The age at recording, diagnosis, and sampling was significantly higher in ASXL1-mutated PMF patients with respect to wild-type counterparts (P=0.037; P=0.029, and P=0.034, respectively). The sex did not differ among ASXL1-mutated and wild-type PMF patients. No significant differences were observed in Hb level, HCT level, total leukocyte count, platelet count, and LDH level between the two groups.
There were no significant differences in mean spleen size, degree of splenomegaly, need for red blood cell transfusion, rate of phlebotomy, and presence of risk factors for cardiovascular diseases in ASXL1-mutated PMF patients as compared with wild-type patients. The prevalence of major thrombotic events, arterial thrombosis, and venous thrombosis did not significantly differ among ASXL1-mutated and wild-type PMF patients (P=1, P=0.437, and P=0.567, respectively).
The prevalence of bleeding complications was significantly higher in ASXL1-mutant PMF patients than in those without ASXL1 mutation (42.1% and 12.1%, respectively; P=0.008). As regards the localization of bleeding events for PMF patients, 21.1% of ASXL1 mutant PMF patients experienced gastrointestinal bleeding and 10.5% intracranial hemorrhage; while gastrointestinal hemorrhage occurred in 1.7% of ASXL1 wild-type PMF patients. No intracranial hemorrhage developed in PMF patients without ASXL1 mutation (P=0.001). Consequently, the incidence of severe bleeding was significantly higher in ASXL1-mutated PMF patients compared with ASXL1 wild-type PMF patients (P=0.001).
The frequency of JAK2V617F mutation did not differ between ASXL1-mutated and wild-type PMF patients (73.7% and 75.9%, respectively; P=1). There was no significant difference in the quantitative JAK2V617F allele burdens between PMF patients with ASXL1 mutation and without the mutation (P=0.838). Moreover, the prevalence of JAK2V617F-positive patients with mutant allele burden in the upper quartile ranges did not differ between ASXL1 mutant and wild-type PMF patients (21.1% and 24.1%, respectively; P=0.957). Fourteen of 58 (24.1%) JAK2V617F-positive and 5 of 19 (26.3%) JAK2V617F-negative PMF patients displayed ASXL1 mutations (exon 12) (P=0.535). As regards the JAK2V617F allele burden, the prevalence of ASXL1 mutation did not differ across all three groups: 5 of 19 (26.3%) in JAK2V617F wild-type, 10 of 40 (25%) in patients with low JAK2V617F allele burden, and 4 of 18 (22.2%) in patients with high JAK2V617F allele burden (P=0.957).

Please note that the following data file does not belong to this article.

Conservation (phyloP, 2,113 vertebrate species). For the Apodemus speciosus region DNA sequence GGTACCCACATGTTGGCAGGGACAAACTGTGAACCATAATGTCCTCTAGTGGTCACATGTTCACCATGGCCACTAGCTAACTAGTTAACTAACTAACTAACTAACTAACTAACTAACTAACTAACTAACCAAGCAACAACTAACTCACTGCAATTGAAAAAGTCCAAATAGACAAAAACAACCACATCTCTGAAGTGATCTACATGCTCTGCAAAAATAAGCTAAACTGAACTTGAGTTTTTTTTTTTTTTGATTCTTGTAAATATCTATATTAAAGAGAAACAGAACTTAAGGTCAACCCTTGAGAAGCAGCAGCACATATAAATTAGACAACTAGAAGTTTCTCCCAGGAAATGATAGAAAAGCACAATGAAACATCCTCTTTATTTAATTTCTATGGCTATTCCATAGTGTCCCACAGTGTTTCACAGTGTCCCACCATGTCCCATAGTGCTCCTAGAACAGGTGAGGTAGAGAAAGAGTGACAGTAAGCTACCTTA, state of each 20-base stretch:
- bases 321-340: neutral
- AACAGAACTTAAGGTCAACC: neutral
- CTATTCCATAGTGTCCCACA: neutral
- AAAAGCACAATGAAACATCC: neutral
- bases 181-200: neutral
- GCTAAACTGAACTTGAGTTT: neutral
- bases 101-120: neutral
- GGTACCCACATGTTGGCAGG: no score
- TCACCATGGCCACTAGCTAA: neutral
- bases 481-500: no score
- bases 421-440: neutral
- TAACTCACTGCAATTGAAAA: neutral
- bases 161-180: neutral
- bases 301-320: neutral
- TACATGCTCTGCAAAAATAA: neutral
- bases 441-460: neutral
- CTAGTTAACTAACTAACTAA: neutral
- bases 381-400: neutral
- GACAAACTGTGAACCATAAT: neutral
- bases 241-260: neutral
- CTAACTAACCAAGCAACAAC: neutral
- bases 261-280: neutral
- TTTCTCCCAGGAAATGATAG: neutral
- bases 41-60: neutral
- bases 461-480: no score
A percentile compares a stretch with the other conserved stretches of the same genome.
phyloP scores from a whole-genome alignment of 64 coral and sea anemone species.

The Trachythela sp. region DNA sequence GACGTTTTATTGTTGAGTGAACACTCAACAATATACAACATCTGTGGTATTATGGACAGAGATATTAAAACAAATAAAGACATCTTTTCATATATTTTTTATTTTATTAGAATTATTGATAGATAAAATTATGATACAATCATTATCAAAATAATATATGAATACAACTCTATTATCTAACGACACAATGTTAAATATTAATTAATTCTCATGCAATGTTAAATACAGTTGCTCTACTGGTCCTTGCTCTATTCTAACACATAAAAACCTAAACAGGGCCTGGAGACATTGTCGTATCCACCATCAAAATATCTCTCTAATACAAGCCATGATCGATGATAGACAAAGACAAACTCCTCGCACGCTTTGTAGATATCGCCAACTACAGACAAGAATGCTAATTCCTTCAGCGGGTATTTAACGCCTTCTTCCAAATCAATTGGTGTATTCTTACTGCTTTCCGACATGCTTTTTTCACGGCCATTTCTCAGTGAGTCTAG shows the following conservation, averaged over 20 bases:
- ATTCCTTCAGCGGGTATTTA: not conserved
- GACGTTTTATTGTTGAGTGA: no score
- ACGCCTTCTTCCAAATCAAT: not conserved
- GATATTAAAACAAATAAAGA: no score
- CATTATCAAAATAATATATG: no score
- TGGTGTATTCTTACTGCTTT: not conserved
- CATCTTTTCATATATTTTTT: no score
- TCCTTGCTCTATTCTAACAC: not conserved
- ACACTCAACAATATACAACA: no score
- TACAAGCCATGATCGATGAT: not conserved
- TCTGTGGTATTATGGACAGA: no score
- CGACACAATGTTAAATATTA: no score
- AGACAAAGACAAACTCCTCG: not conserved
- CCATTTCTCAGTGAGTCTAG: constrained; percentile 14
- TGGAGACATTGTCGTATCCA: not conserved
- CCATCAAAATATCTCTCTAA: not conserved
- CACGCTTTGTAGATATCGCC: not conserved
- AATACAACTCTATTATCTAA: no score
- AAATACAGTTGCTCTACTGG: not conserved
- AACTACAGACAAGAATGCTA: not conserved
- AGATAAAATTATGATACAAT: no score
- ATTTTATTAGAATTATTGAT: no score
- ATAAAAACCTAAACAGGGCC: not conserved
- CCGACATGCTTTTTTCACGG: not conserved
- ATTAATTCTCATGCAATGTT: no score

The prevalence of hydroxyurea use, ASA use, rate of AHSCT, and history of splenectomy showed no difference between PMF patients with and without ASXL1 mutation. Similarly, no significant differences were observed in the use of other medical treatments between two groups (P>0.05). One of the ASXL1-mutated PMF patients had received oxymetholone but no cytoreductive treatment (Table 1).
DIPSS-plus risk stratification did not differ between PMF patients with and without ASXL1 mutation (P=0.803). Distribution of karyotype categories was similar between two groups: 89.5% normal, 10.5% favorable, and 0% unfavorable karyotype in ASXL1-mutated PMF patients and 86.2% normal, 8.6% favorable, and 5.2% unfavorable karyotype in ASXL1 wild-type PMF patients (P=0.589).
Duration of follow-up was similar between PMF patients with and without ASXL1 mutation (mean 51.5 months [SD, 48.6] and 43.6 months [SD, 47.4], respectively; P=0.382). ASXL1 mutant PMF patients showed higher rates of death compared with ASXL1 wild-type PMF patients (42.1% and 10.3%, respectively; P=0.004). The rate of leukemic transformation was higher in ASXL1-mutated PMF than in wild-type counterparts, but with no statistical significance (10.5% and 3.4%, respectively; P=0.253).
In PMF patients, the presence of ASXL1 mutation did not correlate with HCT level, total leukocyte count, platelet count, LDH level, mean spleen size, total thrombotic events, arterial thrombosis, and venous thrombosis (r<0.2). In PMF, a mild positive correlation was found between ASXL1 mutation and bleeding complications (r=0.327). Further on, we observed a mild positive correlation between bleeding events and the copresence of ASXL1 and JAK2V617F mutations, whereas no such correlations were found between the other aforementioned parameters and combined ASXL1 and JAK2V617F mutations (r=0.363 and r<0.2, respectively).
Kaplan–Meier survival curves in ET patients
In ET patients, parameters including mutational status of ASXL1, JAK2V617F, sequence variations within ASXL1 exon 12, and allele burden of JAK2V617F mutation were tested in univariate survival analysis for influence on OS.
OS was similar between ASXL1 mutation-positive (n=9) and ASXL1 mutation-negative (n=98) ET cases (P=0.737) (Figure 2A). In ASXL1 mutant ET patients, 5 displayed nonsense and 4 missense mutations. OS did not differ among ET patients with respect to ASXL1 sequence variations (P=0.945) (Figure 2B).
The mean OS of ET patients with or without JAK2V617F mutation was 215 months (95% CI: 193–238) and 200 months, respectively (95% CI: 177–223) (P=0.958) (Figure 2C). ET patients with JAK2V617F allele burden data were divided into three groups: JAK2V617F mutation-negative (n=43), V617F-positive with mutant allele burden in the lower quartile (allele burden ≤50%, n=59) and upper quartile ranges (allele burden >50%, n=5). Comparison across all three groups revealed no significant difference in OS (mean 200 months; 95% CI: 177–223, 219 months; 95% CI: 197–241, and 169 months; 95% CI: 74–263, respectively; P=0.249) (Figure 2D).